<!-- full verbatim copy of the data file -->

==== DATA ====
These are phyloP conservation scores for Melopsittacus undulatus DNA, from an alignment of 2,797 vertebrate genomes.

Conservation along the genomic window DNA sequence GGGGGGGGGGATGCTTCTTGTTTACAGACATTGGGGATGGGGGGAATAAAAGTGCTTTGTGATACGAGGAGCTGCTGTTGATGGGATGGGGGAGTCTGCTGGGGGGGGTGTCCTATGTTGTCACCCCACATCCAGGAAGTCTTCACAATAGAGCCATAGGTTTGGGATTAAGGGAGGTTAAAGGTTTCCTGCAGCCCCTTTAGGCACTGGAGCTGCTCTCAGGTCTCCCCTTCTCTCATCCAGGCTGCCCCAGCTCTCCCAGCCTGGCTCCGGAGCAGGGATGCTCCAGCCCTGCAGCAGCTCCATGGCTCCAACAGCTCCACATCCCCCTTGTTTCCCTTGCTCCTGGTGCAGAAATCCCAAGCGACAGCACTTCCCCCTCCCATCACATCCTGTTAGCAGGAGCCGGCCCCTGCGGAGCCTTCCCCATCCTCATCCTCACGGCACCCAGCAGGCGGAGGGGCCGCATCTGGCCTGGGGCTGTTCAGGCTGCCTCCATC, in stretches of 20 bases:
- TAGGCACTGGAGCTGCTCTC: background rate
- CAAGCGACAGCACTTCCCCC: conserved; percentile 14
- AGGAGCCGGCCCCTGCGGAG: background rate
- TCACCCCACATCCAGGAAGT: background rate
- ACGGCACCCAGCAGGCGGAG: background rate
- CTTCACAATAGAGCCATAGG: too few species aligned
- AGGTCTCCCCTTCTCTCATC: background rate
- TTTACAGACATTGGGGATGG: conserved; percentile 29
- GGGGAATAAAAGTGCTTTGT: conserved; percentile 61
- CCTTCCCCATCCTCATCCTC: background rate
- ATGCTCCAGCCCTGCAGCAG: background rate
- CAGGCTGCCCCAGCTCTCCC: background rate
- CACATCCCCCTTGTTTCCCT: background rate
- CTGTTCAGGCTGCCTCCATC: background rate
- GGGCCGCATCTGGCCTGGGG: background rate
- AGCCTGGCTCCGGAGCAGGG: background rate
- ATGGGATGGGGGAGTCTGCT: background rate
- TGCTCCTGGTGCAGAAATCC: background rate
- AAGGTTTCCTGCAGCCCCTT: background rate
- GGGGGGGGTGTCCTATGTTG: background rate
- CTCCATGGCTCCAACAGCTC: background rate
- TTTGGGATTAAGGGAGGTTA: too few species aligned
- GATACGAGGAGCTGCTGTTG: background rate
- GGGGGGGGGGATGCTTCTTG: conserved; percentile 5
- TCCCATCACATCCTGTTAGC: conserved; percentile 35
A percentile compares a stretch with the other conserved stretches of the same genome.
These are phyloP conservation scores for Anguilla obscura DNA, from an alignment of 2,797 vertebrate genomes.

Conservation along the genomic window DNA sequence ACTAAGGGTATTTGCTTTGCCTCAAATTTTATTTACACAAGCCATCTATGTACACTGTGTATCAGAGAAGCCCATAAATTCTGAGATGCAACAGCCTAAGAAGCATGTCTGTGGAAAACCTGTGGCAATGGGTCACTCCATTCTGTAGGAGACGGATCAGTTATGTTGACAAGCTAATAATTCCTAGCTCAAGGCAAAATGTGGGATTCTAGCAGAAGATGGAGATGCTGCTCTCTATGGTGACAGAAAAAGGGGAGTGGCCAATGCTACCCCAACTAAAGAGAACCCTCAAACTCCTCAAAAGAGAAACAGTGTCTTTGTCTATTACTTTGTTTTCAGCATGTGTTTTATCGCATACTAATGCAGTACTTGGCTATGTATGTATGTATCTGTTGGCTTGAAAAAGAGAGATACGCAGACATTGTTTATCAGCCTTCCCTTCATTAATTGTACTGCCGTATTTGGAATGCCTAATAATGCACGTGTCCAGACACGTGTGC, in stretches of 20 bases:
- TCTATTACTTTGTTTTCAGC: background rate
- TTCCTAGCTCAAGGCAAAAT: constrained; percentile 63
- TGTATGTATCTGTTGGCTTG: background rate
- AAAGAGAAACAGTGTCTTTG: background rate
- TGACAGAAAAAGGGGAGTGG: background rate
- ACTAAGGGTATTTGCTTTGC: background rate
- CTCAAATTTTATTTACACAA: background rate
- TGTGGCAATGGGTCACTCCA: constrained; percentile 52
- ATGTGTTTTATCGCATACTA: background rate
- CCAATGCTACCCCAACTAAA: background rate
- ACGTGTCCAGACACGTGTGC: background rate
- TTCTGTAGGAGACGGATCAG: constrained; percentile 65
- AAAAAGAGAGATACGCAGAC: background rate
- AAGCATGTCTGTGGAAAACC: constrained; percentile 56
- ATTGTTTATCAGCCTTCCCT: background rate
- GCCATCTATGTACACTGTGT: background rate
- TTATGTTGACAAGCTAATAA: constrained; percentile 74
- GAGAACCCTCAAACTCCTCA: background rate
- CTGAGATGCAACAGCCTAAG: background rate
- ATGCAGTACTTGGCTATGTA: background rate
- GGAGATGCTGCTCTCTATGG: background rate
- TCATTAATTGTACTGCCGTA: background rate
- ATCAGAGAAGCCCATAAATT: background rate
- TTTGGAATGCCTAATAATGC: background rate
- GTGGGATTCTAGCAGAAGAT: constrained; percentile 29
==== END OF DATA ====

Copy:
These are phyloP conservation scores for Melopsittacus undulatus DNA, from an alignment of 2,797 vertebrate genomes.

Conservation along the genomic window DNA sequence GGGGGGGGGGATGCTTCTTGTTTACAGACATTGGGGATGGGGGGAATAAAAGTGCTTTGTGATACGAGGAGCTGCTGTTGATGGGATGGGGGAGTCTGCTGGGGGGGGTGTCCTATGTTGTCACCCCACATCCAGGAAGTCTTCACAATAGAGCCATAGGTTTGGGATTAAGGGAGGTTAAAGGTTTCCTGCAGCCCCTTTAGGCACTGGAGCTGCTCTCAGGTCTCCCCTTCTCTCATCCAGGCTGCCCCAGCTCTCCCAGCCTGGCTCCGGAGCAGGGATGCTCCAGCCCTGCAGCAGCTCCATGGCTCCAACAGCTCCACATCCCCCTTGTTTCCCTTGCTCCTGGTGCAGAAATCCCAAGCGACAGCACTTCCCCCTCCCATCACATCCTGTTAGCAGGAGCCGGCCCCTGCGGAGCCTTCCCCATCCTCATCCTCACGGCACCCAGCAGGCGGAGGGGCCGCATCTGGCCTGGGGCTGTTCAGGCTGCCTCCATC, in stretches of 20 bases:
- TAGGCACTGGAGCTGCTCTC: background rate
- CAAGCGACAGCACTTCCCCC: conserved; percentile 14
- AGGAGCCGGCCCCTGCGGAG: background rate
- TCACCCCACATCCAGGAAGT: background rate
- ACGGCACCCAGCAGGCGGAG: background rate
- CTTCACAATAGAGCCATAGG: too few species aligned
- AGGTCTCCCCTTCTCTCATC: background rate
- TTTACAGACATTGGGGATGG: conserved; percentile 29
- GGGGAATAAAAGTGCTTTGT: conserved; percentile 61
- CCTTCCCCATCCTCATCCTC: background rate
- ATGCTCCAGCCCTGCAGCAG: background rate
- CAGGCTGCCCCAGCTCTCCC: background rate
- CACATCCCCCTTGTTTCCCT: background rate
- CTGTTCAGGCTGCCTCCATC: background rate
- GGGCCGCATCTGGCCTGGGG: background rate
- AGCCTGGCTCCGGAGCAGGG: background rate
- ATGGGATGGGGGAGTCTGCT: background rate
- TGCTCCTGGTGCAGAAATCC: background rate
- AAGGTTTCCTGCAGCCCCTT: background rate
- GGGGGGGGTGTCCTATGTTG: background rate
- CTCCATGGCTCCAACAGCTC: background rate
- TTTGGGATTAAGGGAGGTTA: too few species aligned
- GATACGAGGAGCTGCTGTTG: background rate
- GGGGGGGGGGATGCTTCTTG: conserved; percentile 5
- TCCCATCACATCCTGTTAGC: conserved; percentile 35
A percentile compares a stretch with the other conserved stretches of the same genome.
These are phyloP conservation scores for Anguilla obscura DNA, from an alignment of 2,797 vertebrate genomes.

Conservation along the genomic window DNA sequence ACTAAGGGTATTTGCTTTGCCTCAAATTTTATTTACACAAGCCATCTATGTACACTGTGTATCAGAGAAGCCCATAAATTCTGAGATGCAACAGCCTAAGAAGCATGTCTGTGGAAAACCTGTGGCAATGGGTCACTCCATTCTGTAGGAGACGGATCAGTTATGTTGACAAGCTAATAATTCCTAGCTCAAGGCAAAATGTGGGATTCTAGCAGAAGATGGAGATGCTGCTCTCTATGGTGACAGAAAAAGGGGAGTGGCCAATGCTACCCCAACTAAAGAGAACCCTCAAACTCCTCAAAAGAGAAACAGTGTCTTTGTCTATTACTTTGTTTTCAGCATGTGTTTTATCGCATACTAATGCAGTACTTGGCTATGTATGTATGTATCTGTTGGCTTGAAAAAGAGAGATACGCAGACATTGTTTATCAGCCTTCCCTTCATTAATTGTACTGCCGTATTTGGAATGCCTAATAATGCACGTGTCCAGACACGTGTGC, in stretches of 20 bases:
- TCTATTACTTTGTTTTCAGC: background rate
- TTCCTAGCTCAAGGCAAAAT: constrained; percentile 63
- TGTATGTATCTGTTGGCTTG: background rate
- AAAGAGAAACAGTGTCTTTG: background rate
- TGACAGAAAAAGGGGAGTGG: background rate
- ACTAAGGGTATTTGCTTTGC: background rate
- CTCAAATTTTATTTACACAA: background rate
- TGTGGCAATGGGTCACTCCA: constrained; percentile 52
- ATGTGTTTTATCGCATACTA: background rate
- CCAATGCTACCCCAACTAAA: background rate
- ACGTGTCCAGACACGTGTGC: background rate
- TTCTGTAGGAGACGGATCAG: constrained; percentile 65
- AAAAAGAGAGATACGCAGAC: background rate
- AAGCATGTCTGTGGAAAACC: constrained; percentile 56
- ATTGTTTATCAGCCTTCCCT: background rate
- GCCATCTATGTACACTGTGT: background rate
- TTATGTTGACAAGCTAATAA: constrained; percentile 74
- GAGAACCCTCAAACTCCTCA: background rate
- CTGAGATGCAACAGCCTAAG: background rate
- ATGCAGTACTTGGCTATGTA: background rate
- GGAGATGCTGCTCTCTATGG: background rate
- TCATTAATTGTACTGCCGTA: background rate
- ATCAGAGAAGCCCATAAATT: background rate
- TTTGGAATGCCTAATAATGC: background rate
- GTGGGATTCTAGCAGAAGAT: constrained; percentile 29